Information from the acoustic speech signal and the talking face is integrated into a unified percept. This is demonstrated in the McGurk effect, in which discrepant visual articulation changes the auditory perception of a consonant. We studied acoustic (A) and visual (V) phonetic features that contribute to audiovisual speech perception by measuring the McGurk effect in two vowel contexts, [a] and [e], at various levels of acoustic noise. The McGurk stimuli consisted of an acoustic [p] presented with a visual [k]. This combination is generally heard as [t] (called fusion) or as [k] (visually dominant percept). The stimulus A[apa]V[aka] was most often heard as [aka], and these percepts increased with noise level. The stimulus A[epe]V[eke] was heard mostly as a fusion [ete], but in high noise also as [eke]. A phonetic analysis showed that, in [e] context, A[p] and V[k] stimulus features were close to those of [t], explaining why fusions were frequent. In [a] context, the visual stimulus had clear features of [k], while the features of the acoustic component were less distinctive, resulting in visual dominance particularly in noise. These results show how audiovisual integration depends on the features of acoustic and visual speech.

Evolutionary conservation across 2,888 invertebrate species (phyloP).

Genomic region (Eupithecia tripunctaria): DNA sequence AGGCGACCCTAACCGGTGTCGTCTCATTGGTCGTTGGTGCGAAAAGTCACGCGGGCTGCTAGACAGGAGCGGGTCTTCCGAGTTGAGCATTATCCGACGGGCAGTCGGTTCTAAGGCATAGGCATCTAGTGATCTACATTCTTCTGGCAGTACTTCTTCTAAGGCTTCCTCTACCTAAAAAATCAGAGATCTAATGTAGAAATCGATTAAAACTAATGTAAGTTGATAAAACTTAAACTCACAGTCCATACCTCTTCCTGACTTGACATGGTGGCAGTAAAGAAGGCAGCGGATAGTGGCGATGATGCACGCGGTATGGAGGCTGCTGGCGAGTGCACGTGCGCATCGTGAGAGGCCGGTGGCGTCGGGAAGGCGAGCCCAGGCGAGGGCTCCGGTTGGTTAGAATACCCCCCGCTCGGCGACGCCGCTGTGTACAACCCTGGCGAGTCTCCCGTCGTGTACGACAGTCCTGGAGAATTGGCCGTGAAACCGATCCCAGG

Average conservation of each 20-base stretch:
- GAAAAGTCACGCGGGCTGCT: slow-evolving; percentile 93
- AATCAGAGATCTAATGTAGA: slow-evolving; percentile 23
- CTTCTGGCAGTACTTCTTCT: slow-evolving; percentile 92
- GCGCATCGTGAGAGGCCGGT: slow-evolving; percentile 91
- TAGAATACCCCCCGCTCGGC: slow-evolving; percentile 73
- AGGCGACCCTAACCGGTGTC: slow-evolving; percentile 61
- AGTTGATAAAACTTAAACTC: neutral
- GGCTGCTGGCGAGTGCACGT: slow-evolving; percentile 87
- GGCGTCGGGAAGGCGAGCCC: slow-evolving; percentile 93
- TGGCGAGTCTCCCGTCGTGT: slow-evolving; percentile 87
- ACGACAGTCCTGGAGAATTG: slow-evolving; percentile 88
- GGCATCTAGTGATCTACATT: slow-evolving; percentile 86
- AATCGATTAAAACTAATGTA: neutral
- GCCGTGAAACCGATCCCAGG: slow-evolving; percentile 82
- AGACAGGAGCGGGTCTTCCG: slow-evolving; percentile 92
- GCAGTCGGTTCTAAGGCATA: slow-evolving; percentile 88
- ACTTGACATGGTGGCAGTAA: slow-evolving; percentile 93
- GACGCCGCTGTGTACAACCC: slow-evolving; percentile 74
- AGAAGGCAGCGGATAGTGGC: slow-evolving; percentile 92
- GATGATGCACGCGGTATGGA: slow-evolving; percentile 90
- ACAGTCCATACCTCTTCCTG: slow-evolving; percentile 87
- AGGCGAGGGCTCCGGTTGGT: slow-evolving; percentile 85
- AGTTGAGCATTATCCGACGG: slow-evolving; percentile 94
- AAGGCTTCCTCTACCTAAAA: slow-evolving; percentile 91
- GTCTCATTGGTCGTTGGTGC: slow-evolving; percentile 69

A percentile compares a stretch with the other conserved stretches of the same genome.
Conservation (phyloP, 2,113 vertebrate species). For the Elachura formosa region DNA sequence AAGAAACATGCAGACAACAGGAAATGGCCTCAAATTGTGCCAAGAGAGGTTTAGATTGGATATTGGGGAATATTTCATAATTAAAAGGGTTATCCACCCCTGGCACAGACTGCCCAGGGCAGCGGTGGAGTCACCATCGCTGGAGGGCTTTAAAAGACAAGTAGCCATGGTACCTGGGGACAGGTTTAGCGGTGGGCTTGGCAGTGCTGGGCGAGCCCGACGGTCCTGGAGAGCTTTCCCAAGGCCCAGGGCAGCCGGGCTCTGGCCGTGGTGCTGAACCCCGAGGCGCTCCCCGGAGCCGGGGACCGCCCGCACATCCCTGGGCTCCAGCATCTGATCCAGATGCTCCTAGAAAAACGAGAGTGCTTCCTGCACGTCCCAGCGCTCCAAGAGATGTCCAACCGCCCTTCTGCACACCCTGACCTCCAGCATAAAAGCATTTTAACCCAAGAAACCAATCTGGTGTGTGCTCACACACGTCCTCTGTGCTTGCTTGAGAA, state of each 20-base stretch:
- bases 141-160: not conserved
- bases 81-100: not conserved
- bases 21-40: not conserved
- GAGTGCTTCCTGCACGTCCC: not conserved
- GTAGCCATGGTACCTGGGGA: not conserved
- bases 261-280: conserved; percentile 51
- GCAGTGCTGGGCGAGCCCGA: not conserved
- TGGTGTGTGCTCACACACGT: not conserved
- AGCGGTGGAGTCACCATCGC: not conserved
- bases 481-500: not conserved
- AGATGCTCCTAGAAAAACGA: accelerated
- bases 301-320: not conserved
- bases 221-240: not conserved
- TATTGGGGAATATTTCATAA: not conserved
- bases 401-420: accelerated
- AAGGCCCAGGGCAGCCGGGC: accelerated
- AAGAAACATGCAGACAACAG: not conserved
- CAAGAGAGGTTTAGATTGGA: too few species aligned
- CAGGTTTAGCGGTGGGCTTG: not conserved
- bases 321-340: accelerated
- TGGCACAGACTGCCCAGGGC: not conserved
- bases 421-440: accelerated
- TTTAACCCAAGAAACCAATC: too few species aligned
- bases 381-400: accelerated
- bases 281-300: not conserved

Bibliographic reference. Tiippana, Kaisa / Tiainen, Mikko / Vainio, Lari / Vainio, Martti (2013): "Acoustic and visual phonetic features in the mcgurk effect — an audiovisual speech illusion", In INTERSPEECH-2013, 1634-1638.